Dec 23 2010
STUNNED Solihull cyclists have slammed the sentence handed down to the driver who killed their most talented female rider and accused the courts of a cover-up.
Cath Ward was competing in a 10 mile race against the clock on the A46 near Alcester on August 4 when she was hit from behind and killed by a black Audi A4 estate car.
The driver, Arron Bjorn Cook, 27, of Thackeray Close, Lower Quinton, Stratford-upon-Avon, appeared before magistrates at Warwickshire Justice Centre in Leamington on November 15 where he admitted causing the death by careless and inconsiderate driving of mother of two Cath, aged 52, and was banned from driving for 12 months, given a 12 month community order, with 200 hours of unpaid work - known as Community Payback - and told to pay £110 costs.
Olympic silver medallist and Tour de France rider Harry Reynolds speaking on behalf of Solihull CC said: “We as a club are appalled at this sentence. It just beggars belief that anyone’s life is worth just this. The driver wasn’t even fined.”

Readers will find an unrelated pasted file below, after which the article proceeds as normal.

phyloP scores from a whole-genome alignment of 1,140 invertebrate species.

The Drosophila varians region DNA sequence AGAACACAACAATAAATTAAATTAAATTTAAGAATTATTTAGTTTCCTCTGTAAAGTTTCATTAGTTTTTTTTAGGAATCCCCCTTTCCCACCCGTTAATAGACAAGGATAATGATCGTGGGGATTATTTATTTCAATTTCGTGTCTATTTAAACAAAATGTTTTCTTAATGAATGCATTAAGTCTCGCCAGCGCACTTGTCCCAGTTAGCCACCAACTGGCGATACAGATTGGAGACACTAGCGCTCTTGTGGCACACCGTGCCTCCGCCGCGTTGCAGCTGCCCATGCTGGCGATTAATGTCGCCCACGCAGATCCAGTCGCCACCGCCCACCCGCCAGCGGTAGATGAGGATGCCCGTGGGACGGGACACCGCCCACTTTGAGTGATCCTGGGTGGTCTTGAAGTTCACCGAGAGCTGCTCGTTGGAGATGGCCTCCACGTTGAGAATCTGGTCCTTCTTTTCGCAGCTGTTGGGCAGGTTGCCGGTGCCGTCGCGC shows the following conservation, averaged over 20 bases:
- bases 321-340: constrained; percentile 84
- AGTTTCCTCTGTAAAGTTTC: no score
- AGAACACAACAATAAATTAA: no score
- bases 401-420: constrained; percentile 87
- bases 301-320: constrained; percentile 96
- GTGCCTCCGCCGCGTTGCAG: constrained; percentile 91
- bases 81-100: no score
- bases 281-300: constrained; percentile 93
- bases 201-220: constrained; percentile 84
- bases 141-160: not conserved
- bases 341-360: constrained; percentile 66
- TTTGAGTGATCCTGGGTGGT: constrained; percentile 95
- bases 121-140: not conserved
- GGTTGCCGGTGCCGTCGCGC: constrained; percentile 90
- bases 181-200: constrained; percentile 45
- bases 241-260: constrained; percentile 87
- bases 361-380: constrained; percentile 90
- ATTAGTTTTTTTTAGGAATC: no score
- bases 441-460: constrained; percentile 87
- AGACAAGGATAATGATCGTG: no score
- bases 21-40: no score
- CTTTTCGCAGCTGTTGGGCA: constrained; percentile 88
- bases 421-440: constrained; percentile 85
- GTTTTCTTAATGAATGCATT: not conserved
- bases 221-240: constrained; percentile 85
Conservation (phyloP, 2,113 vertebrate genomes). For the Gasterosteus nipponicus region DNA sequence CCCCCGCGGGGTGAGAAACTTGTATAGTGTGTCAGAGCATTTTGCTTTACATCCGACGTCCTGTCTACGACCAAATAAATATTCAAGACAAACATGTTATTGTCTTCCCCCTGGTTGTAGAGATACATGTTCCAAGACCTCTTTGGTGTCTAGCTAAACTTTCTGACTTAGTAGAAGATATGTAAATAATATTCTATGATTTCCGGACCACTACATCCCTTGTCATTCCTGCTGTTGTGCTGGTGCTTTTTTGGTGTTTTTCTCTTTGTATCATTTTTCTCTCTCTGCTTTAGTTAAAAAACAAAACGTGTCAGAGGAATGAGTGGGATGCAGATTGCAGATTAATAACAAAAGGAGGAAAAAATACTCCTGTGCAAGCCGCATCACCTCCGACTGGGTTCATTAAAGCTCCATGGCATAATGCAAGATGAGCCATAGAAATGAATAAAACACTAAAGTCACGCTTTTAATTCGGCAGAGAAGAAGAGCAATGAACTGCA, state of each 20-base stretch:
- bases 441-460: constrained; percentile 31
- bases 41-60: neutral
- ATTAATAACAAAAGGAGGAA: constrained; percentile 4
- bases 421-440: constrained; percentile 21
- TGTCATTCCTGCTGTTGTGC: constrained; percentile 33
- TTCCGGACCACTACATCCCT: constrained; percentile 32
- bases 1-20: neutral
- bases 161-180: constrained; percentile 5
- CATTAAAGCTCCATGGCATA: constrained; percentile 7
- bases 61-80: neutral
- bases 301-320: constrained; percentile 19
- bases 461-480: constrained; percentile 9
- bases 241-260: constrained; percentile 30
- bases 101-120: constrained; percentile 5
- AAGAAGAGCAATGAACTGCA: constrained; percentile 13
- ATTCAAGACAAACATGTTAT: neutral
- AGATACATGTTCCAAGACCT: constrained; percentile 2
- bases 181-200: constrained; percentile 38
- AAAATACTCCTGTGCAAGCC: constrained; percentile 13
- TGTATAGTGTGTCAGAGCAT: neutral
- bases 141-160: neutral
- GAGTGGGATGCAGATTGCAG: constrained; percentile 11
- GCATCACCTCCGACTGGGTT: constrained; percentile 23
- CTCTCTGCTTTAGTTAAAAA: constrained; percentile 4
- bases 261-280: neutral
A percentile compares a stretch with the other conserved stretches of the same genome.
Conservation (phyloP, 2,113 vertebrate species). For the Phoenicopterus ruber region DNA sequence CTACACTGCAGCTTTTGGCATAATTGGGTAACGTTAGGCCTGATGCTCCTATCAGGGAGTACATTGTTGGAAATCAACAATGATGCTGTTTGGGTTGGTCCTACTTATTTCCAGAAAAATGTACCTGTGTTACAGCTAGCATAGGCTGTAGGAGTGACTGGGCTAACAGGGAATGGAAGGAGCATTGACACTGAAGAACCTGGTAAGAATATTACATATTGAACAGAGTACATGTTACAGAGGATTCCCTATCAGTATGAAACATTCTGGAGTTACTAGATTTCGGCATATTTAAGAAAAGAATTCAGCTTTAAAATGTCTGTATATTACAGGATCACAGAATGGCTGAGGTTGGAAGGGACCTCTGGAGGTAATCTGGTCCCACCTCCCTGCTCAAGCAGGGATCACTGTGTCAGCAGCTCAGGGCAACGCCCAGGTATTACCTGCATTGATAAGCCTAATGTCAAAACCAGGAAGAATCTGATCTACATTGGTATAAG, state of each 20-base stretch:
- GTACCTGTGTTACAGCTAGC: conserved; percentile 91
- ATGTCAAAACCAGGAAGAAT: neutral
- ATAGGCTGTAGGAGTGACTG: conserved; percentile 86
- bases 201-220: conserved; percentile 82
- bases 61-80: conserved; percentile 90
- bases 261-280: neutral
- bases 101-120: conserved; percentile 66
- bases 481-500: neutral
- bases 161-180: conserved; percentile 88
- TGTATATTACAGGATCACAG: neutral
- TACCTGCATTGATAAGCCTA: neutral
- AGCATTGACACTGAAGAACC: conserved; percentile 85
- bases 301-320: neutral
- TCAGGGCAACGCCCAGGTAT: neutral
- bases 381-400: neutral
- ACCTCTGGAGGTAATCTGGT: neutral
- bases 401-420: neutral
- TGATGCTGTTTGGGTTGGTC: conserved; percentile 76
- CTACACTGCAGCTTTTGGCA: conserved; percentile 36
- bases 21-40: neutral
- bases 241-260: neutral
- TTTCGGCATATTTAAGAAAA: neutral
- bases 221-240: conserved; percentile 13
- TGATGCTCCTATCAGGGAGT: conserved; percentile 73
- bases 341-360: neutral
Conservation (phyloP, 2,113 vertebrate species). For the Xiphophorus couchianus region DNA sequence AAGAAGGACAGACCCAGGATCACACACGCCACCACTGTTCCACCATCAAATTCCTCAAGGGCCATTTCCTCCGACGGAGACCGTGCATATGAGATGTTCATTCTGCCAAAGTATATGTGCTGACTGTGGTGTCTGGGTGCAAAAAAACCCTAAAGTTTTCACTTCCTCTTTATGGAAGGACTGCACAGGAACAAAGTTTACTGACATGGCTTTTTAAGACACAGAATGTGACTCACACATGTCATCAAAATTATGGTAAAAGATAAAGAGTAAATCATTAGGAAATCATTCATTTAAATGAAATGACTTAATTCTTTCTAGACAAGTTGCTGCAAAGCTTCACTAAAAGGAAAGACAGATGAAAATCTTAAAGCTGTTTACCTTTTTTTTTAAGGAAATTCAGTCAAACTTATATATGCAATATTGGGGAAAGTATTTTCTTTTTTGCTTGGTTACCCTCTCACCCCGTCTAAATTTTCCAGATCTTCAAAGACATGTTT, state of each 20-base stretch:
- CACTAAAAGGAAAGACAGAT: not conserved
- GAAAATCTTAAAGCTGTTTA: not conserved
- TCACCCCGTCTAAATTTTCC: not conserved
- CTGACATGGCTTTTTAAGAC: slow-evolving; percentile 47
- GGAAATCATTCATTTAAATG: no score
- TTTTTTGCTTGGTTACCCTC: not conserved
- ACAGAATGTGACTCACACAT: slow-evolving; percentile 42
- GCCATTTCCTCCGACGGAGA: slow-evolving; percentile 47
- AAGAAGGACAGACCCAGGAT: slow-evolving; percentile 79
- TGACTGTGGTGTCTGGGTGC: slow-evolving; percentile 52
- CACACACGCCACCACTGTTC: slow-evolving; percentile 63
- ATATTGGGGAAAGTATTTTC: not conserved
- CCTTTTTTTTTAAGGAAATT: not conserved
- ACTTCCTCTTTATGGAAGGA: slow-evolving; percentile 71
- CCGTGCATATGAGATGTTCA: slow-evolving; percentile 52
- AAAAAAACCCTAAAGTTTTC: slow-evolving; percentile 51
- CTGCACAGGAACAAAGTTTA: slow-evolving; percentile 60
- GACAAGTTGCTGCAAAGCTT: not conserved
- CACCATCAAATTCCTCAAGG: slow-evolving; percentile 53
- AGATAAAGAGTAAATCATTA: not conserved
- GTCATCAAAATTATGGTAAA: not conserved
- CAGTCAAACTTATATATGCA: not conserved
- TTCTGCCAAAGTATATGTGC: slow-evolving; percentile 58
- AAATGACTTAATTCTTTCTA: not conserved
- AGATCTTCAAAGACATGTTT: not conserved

And he went on to accuse the courts of a cover-up after hearing that when our reporter checked to see if Cook’s case was going ahead on November 15, he was told that Cook’s defence had asked for an adjournment so there was no need to attend, when in reality they were happy to proceed.
“This has all the signs of a cover up - in my view he should have had a five year custodial sentence at the very minimum,” he said.
Cath’s husband Martin Ward said the family were unwilling to comment, however the Dorridge family’s MP, Caroline Spelman said: “I was deeply saddened to hear of the tragic death of Cath Ward last summer. Clearly we need to continue to work to ensure the safety of cyclists on our roads.by encouraging drivers to be extra vigilant and making it clear that careless driving will not be tolerated.”
A West Midlands CPS spokesman said: “A Crown Advocate reviewed all of the evidence and decided to charge Mr Cook with an offence of careless driving rather than dangerous driving.”
Roger Geffen, campaigns and policy director of the Cyclists Touring Club of Great Britain said: “It is hard to understand how driving into the back of a cyclist on a clear summer evening is anything other than ‘dangerous’, and therefore why the motorist was allowed to get off so lightly for a mere ‘careless’ driving offence.”
Louise Hooker, from Simon Burn Solicitors, of Cheltenham, who represented Cook in court, did not want to comment on the case.